James (Jim) Wilson, Jr.

Senior Director of Internal Audit – Vail Resorts

The EY organization is a training ground for future business leaders. Learn as much as you can, grow and become better.

Wilson family

How he found his path at EY

I have always been very focused on the development and coaching of people and came to realize I have a passion for this. It’s fun to watch individuals grow, professionally and personally. At the firm, I was able to facilitate training — the Senior Advancing in Leadership (SAIL) program — for Advisory seniors who were interested in becoming managers. I enjoyed seeing the trainees build their soft skills and apply that training on the job. I also enjoyed being an EY counselor and seeing people’s growth in real time.

What EY mentors did to help him along

I’ve been fortunate to have two stints at the firm, with many EY colleagues helping me during my time there. In particular, John Hickox, a retired KPMG partner, convinced me to join internal audit and was a point of contact and mentor as I progressed through my EY career and beyond. Stu Strepman, who was a senior manager, was a mentor and helped influence my management style. After I spent four years building the internal audit program at a community bank, I was itching to return to public accounting. Darin Kreimeyer, a consulting principal, brought me back to the firm for round two and was also a mentor.

How he describes his role at Vail Resorts

The vision I have for Vail Resorts is to make ourselves, our team, our stakeholders and the company better. That is what energizes me: continually getting better and bringing my team along in getting better. There is always something new to learn. I’m constantly growing as a leader and stretching outside my comfort zone. I like to watch my team grow and hit their potential, as well as see the business improve. I like to think I know a little bit about a lot of things, and there is always more to learn, to gain new perspectives and build on what I already know. My role includes creating a vision and direction for my team; understanding the risk profile of the company; and providing assurance, advice and insight so that risks are managed and mitigated. That’s my value to the company.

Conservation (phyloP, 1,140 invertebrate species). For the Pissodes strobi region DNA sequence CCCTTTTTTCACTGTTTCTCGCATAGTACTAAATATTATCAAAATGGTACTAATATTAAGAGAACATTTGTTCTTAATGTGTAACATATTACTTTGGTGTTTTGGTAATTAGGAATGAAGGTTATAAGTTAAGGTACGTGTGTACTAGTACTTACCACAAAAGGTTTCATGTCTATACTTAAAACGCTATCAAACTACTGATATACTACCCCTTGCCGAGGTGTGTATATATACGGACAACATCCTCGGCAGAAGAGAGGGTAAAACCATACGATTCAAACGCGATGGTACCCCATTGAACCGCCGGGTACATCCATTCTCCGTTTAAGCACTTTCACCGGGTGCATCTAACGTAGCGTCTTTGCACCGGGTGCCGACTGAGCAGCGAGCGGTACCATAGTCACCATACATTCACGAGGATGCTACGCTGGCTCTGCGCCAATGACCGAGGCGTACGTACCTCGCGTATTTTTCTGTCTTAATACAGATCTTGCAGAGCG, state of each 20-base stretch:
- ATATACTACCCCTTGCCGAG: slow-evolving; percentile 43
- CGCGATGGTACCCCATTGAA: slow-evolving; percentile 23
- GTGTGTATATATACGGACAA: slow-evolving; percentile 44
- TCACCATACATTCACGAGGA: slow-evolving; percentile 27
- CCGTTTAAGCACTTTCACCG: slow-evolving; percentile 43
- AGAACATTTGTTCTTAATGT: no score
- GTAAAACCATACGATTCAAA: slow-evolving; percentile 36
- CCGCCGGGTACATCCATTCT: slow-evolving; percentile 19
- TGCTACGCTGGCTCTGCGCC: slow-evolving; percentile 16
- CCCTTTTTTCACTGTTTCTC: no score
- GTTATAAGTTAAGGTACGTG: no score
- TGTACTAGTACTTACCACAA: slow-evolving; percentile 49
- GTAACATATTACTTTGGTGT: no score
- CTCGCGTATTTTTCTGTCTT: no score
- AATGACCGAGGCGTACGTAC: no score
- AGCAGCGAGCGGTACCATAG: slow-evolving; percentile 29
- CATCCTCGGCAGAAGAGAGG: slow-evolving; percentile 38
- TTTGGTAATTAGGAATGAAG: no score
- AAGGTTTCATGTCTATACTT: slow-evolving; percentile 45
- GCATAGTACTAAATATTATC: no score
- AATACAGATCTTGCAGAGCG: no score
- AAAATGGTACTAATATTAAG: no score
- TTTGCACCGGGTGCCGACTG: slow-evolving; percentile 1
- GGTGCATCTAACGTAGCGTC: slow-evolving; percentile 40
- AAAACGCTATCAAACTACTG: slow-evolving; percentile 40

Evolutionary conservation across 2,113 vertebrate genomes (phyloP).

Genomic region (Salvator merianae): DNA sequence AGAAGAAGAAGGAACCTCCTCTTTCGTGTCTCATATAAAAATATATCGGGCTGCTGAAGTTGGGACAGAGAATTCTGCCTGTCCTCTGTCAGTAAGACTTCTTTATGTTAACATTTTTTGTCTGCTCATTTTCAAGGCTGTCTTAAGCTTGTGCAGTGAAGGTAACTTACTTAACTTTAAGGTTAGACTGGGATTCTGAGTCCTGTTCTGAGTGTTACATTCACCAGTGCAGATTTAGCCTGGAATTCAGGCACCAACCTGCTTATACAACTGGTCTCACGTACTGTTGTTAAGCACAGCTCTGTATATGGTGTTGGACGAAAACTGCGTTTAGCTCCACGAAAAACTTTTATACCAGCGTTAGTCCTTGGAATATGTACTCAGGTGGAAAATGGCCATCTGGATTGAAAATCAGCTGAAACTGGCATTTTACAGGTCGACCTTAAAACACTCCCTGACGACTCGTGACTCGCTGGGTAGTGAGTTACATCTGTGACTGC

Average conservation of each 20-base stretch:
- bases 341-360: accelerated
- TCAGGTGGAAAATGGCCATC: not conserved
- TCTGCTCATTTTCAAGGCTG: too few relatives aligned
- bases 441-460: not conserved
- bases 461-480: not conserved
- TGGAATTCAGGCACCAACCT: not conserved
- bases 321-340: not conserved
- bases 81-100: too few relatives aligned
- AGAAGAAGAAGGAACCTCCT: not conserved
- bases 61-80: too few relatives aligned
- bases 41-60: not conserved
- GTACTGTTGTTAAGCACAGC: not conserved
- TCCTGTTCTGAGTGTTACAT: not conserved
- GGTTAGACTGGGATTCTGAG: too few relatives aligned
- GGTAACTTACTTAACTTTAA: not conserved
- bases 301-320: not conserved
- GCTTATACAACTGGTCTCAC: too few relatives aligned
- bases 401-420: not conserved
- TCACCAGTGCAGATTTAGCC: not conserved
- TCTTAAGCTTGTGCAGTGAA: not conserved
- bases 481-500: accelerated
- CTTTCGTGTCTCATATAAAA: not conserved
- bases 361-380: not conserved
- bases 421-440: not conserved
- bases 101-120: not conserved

Professional advice he shares with colleagues

The most valuable lesson I learned at the firm is to never stop learning and growing. Take opportunities, both inside and outside the firm, to get better and develop your career. When I was a second-year staff, a senior manager at the firm told me the following: The firm does not owe you anything, and the minute you think it does, it’s time to look for another job. The EY organization is a training ground for future business leaders. Learn as much as you can, grow and become better.